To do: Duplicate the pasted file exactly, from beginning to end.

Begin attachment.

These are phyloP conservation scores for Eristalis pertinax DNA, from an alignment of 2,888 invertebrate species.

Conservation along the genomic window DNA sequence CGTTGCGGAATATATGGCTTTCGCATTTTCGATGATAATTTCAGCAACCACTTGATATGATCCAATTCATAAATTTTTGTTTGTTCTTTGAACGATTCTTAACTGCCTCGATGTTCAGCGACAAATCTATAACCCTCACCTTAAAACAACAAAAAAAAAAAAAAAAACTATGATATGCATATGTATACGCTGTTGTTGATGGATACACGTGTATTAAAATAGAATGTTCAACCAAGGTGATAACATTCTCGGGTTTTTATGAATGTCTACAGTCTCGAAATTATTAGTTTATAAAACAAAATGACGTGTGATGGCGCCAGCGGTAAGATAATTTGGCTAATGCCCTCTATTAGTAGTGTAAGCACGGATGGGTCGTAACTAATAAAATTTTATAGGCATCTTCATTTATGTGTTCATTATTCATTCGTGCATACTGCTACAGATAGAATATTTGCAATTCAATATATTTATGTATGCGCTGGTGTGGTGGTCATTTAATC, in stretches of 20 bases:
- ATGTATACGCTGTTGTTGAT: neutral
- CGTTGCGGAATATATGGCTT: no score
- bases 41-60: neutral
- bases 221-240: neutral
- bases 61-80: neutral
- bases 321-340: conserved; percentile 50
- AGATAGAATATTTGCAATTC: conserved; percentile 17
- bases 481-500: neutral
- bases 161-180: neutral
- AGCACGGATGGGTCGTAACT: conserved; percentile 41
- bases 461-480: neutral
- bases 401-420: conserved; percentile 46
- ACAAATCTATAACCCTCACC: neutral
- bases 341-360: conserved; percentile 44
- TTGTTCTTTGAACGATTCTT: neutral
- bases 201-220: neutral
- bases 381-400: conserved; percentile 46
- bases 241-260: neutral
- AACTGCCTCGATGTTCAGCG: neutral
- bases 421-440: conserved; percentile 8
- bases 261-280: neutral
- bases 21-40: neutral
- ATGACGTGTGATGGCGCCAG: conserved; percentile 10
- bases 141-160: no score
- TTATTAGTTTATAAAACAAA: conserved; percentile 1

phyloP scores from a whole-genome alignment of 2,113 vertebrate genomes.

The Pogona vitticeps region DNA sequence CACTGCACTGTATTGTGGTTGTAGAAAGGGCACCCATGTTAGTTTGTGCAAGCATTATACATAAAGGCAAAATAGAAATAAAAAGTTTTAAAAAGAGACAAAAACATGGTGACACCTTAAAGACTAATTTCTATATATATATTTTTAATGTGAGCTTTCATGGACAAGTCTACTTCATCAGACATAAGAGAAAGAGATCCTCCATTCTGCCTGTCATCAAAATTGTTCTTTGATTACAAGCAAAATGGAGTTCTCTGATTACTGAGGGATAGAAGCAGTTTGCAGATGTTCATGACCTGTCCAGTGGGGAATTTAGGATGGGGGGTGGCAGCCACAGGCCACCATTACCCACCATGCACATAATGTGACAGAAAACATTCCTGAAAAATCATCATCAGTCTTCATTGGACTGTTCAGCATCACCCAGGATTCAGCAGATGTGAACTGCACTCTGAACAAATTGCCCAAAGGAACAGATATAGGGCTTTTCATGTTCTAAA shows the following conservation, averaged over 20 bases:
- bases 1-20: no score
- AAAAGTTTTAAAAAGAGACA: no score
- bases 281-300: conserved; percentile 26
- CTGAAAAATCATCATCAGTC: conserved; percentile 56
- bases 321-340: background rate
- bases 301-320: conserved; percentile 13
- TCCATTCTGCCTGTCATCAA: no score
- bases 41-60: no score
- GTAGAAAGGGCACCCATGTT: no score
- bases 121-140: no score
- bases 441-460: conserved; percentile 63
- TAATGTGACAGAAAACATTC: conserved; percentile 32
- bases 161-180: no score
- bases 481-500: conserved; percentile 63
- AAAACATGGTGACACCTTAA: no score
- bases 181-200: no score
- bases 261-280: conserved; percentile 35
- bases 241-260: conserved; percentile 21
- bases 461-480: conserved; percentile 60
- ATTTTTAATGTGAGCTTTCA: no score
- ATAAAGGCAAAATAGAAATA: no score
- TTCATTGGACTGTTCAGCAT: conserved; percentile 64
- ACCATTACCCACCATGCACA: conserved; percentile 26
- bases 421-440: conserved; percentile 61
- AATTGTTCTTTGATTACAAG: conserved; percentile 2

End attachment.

These are phyloP conservation scores for Eristalis pertinax DNA, from an alignment of 2,888 invertebrate species.

Conservation along the genomic window DNA sequence CGTTGCGGAATATATGGCTTTCGCATTTTCGATGATAATTTCAGCAACCACTTGATATGATCCAATTCATAAATTTTTGTTTGTTCTTTGAACGATTCTTAACTGCCTCGATGTTCAGCGACAAATCTATAACCCTCACCTTAAAACAACAAAAAAAAAAAAAAAAACTATGATATGCATATGTATACGCTGTTGTTGATGGATACACGTGTATTAAAATAGAATGTTCAACCAAGGTGATAACATTCTCGGGTTTTTATGAATGTCTACAGTCTCGAAATTATTAGTTTATAAAACAAAATGACGTGTGATGGCGCCAGCGGTAAGATAATTTGGCTAATGCCCTCTATTAGTAGTGTAAGCACGGATGGGTCGTAACTAATAAAATTTTATAGGCATCTTCATTTATGTGTTCATTATTCATTCGTGCATACTGCTACAGATAGAATATTTGCAATTCAATATATTTATGTATGCGCTGGTGTGGTGGTCATTTAATC, in stretches of 20 bases:
- ATGTATACGCTGTTGTTGAT: neutral
- CGTTGCGGAATATATGGCTT: no score
- bases 41-60: neutral
- bases 221-240: neutral
- bases 61-80: neutral
- bases 321-340: conserved; percentile 50
- AGATAGAATATTTGCAATTC: conserved; percentile 17
- bases 481-500: neutral
- bases 161-180: neutral
- AGCACGGATGGGTCGTAACT: conserved; percentile 41
- bases 461-480: neutral
- bases 401-420: conserved; percentile 46
- ACAAATCTATAACCCTCACC: neutral
- bases 341-360: conserved; percentile 44
- TTGTTCTTTGAACGATTCTT: neutral
- bases 201-220: neutral
- bases 381-400: conserved; percentile 46
- bases 241-260: neutral
- AACTGCCTCGATGTTCAGCG: neutral
- bases 421-440: conserved; percentile 8
- bases 261-280: neutral
- bases 21-40: neutral
- ATGACGTGTGATGGCGCCAG: conserved; percentile 10
- bases 141-160: no score
- TTATTAGTTTATAAAACAAA: conserved; percentile 1

phyloP scores from a whole-genome alignment of 2,113 vertebrate genomes.

The Pogona vitticeps region DNA sequence CACTGCACTGTATTGTGGTTGTAGAAAGGGCACCCATGTTAGTTTGTGCAAGCATTATACATAAAGGCAAAATAGAAATAAAAAGTTTTAAAAAGAGACAAAAACATGGTGACACCTTAAAGACTAATTTCTATATATATATTTTTAATGTGAGCTTTCATGGACAAGTCTACTTCATCAGACATAAGAGAAAGAGATCCTCCATTCTGCCTGTCATCAAAATTGTTCTTTGATTACAAGCAAAATGGAGTTCTCTGATTACTGAGGGATAGAAGCAGTTTGCAGATGTTCATGACCTGTCCAGTGGGGAATTTAGGATGGGGGGTGGCAGCCACAGGCCACCATTACCCACCATGCACATAATGTGACAGAAAACATTCCTGAAAAATCATCATCAGTCTTCATTGGACTGTTCAGCATCACCCAGGATTCAGCAGATGTGAACTGCACTCTGAACAAATTGCCCAAAGGAACAGATATAGGGCTTTTCATGTTCTAAA shows the following conservation, averaged over 20 bases:
- bases 1-20: no score
- AAAAGTTTTAAAAAGAGACA: no score
- bases 281-300: conserved; percentile 26
- CTGAAAAATCATCATCAGTC: conserved; percentile 56
- bases 321-340: background rate
- bases 301-320: conserved; percentile 13
- TCCATTCTGCCTGTCATCAA: no score
- bases 41-60: no score
- GTAGAAAGGGCACCCATGTT: no score
- bases 121-140: no score
- bases 441-460: conserved; percentile 63
- TAATGTGACAGAAAACATTC: conserved; percentile 32
- bases 161-180: no score
- bases 481-500: conserved; percentile 63
- AAAACATGGTGACACCTTAA: no score
- bases 181-200: no score
- bases 261-280: conserved; percentile 35
- bases 241-260: conserved; percentile 21
- bases 461-480: conserved; percentile 60
- ATTTTTAATGTGAGCTTTCA: no score
- ATAAAGGCAAAATAGAAATA: no score
- TTCATTGGACTGTTCAGCAT: conserved; percentile 64
- ACCATTACCCACCATGCACA: conserved; percentile 26
- bases 421-440: conserved; percentile 61
- AATTGTTCTTTGATTACAAG: conserved; percentile 2